Saying that he wanted to “get all of this folderal behind us,” Goleta Water District board president Jack Cunningham convened a hastily called special meeting to address conflict-of-interest accusations against the board’s legal counsel, attorney Chip Wullbrandt.
Nine days earlier, on December 11, while still defending Wullbrandt’s good name, the five boardmembers nonetheless agreed to hire outside counsel to administer a on the topic of conflict of interest. At the December 20 meeting, an ad hoc committee consisting of Cunningham and fellow boardmember Harry De Witt put forward candidates to conduct the tutorial in hopes that the full board would vote to select one of them. It did not, because members of the public objected that the candidates were not experts on the subject of legal ethics.
“I made a unilaterial decision,” said Cunningham, “that we don’t want to rush into this. We want to make sure that the person we finally hire will be acceptable to the public. I’m controlling myself,” he added, joking, “but you can’t tell, because I’m Irish.”
Wullbrandt was hired in early 2007 and shortly thereafter cast as a villain by retired litigator and tireless board critic Jack Ruskey, during the heat of a struggle between developers on the one hand and, on the other, Goleta Valley residents seeking to limit allocations of new water for development. Ruskey accused Wullbrant of favoring longstanding district policies that would have benefited developers – one current and one past. Earlier this month, the district discontinued the policy in question – an ever-accumulating yearly carryover of unused water to be reserved for new development – but Ruskey did not back down on his assertion that Wullbrant is beset by conflicts that disqualify him to serve as district counsel. Wullbrandt also represents the Carpinteria and Montecito Water Districts.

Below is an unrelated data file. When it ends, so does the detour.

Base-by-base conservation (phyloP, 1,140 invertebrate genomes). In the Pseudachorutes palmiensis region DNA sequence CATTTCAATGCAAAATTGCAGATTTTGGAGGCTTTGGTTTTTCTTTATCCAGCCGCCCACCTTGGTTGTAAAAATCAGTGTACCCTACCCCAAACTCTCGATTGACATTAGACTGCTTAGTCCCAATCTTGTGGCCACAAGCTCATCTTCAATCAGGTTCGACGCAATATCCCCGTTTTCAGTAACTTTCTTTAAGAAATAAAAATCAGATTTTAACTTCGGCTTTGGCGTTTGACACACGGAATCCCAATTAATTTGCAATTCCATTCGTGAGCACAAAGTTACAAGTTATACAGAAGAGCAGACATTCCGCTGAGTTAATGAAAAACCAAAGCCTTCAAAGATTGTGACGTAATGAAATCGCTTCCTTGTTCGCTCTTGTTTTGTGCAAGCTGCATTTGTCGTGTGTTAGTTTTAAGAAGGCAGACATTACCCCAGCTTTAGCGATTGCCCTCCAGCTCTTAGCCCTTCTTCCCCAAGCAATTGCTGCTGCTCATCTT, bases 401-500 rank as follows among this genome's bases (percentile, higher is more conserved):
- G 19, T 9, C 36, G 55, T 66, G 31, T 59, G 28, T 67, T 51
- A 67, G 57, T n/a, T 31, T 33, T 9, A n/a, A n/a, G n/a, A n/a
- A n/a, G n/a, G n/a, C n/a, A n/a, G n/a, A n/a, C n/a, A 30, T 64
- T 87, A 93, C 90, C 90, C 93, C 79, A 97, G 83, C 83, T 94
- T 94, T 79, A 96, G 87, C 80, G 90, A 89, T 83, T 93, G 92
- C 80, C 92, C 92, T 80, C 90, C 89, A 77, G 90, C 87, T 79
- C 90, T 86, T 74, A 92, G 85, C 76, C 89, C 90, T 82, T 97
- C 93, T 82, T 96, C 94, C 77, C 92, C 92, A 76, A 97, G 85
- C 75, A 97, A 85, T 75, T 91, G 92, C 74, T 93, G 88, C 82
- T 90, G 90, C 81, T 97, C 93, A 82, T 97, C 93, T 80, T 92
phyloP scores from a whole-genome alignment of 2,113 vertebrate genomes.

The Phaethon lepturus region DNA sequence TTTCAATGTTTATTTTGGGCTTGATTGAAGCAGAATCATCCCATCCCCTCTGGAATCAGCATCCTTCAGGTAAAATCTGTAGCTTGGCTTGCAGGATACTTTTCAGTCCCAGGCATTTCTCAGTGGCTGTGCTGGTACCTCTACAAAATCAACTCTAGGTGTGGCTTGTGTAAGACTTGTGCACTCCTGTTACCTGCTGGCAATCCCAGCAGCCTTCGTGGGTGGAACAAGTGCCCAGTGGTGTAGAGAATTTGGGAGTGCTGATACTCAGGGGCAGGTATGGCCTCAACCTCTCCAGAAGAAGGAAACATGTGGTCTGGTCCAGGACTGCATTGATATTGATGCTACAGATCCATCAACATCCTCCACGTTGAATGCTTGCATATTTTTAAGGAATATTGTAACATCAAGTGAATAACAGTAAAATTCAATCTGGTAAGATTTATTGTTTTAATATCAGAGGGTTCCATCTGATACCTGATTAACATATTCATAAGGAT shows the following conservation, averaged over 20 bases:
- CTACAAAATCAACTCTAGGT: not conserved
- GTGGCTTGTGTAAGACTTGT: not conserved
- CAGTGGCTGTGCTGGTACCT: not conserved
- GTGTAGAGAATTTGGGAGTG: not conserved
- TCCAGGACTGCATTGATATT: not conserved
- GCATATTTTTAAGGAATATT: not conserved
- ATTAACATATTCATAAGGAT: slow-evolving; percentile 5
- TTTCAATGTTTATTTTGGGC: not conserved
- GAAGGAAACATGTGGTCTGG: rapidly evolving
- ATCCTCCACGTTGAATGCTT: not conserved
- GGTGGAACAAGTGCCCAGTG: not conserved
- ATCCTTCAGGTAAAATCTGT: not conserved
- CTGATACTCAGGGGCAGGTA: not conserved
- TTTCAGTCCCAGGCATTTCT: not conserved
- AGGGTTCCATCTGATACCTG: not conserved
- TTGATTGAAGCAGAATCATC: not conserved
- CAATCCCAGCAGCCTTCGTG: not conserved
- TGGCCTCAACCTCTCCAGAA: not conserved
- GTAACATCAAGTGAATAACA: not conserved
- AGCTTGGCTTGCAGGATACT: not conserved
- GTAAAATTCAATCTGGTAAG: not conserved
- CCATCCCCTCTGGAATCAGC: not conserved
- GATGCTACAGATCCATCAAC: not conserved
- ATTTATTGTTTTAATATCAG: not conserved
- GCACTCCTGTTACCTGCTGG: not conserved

Although Ruskey had insisted that the board hire a Calfornia State Bar-certified specialist in ethics to administer the tutorial, it was with some satisfaction that the ad hoc committee on December 20 announced their discovery that no such specialty exists. They recommended that the board choose one of their two candidates: the law firm of Lagerlof, Senecal, Gosney and Kruse, of Pasadena, with long experience in water law; or Neal Meyers from the San Diego law firm of Daley and Heft, with a focus on public entity law, who was recommended by people Cunningham trusts.
Although Ruskey was not in attendance, four like-minded civic activists were, and they insisted that since there was no such thing as a certified specialist, then an expert in the subject of legal ethics should be chosen – and they presented the board with a list of 24 names of such experts which had been compiled by Goleta Valley Voice reporter Martha Lannan.
The ad hoc committee may take up the matter once more before the board’s mid-January meeting, said Cunningham, though he added that in his opinion, “We’re spending too much time, energy, and money on these picayune gadfly issues. I don’t mind people coming up with legitimate questions about how we run the board but to consistently drop hints that there’s something foul afoot, against a person of very high integrity, that doesn’t sit well in my stomach. If I see something concrete to tell me that [Wullbrandt] has an undisclosed conflict,” Cunningham continued, “I possess the gall and the fortitude to say we were wrong, but I don’t see that in my future.”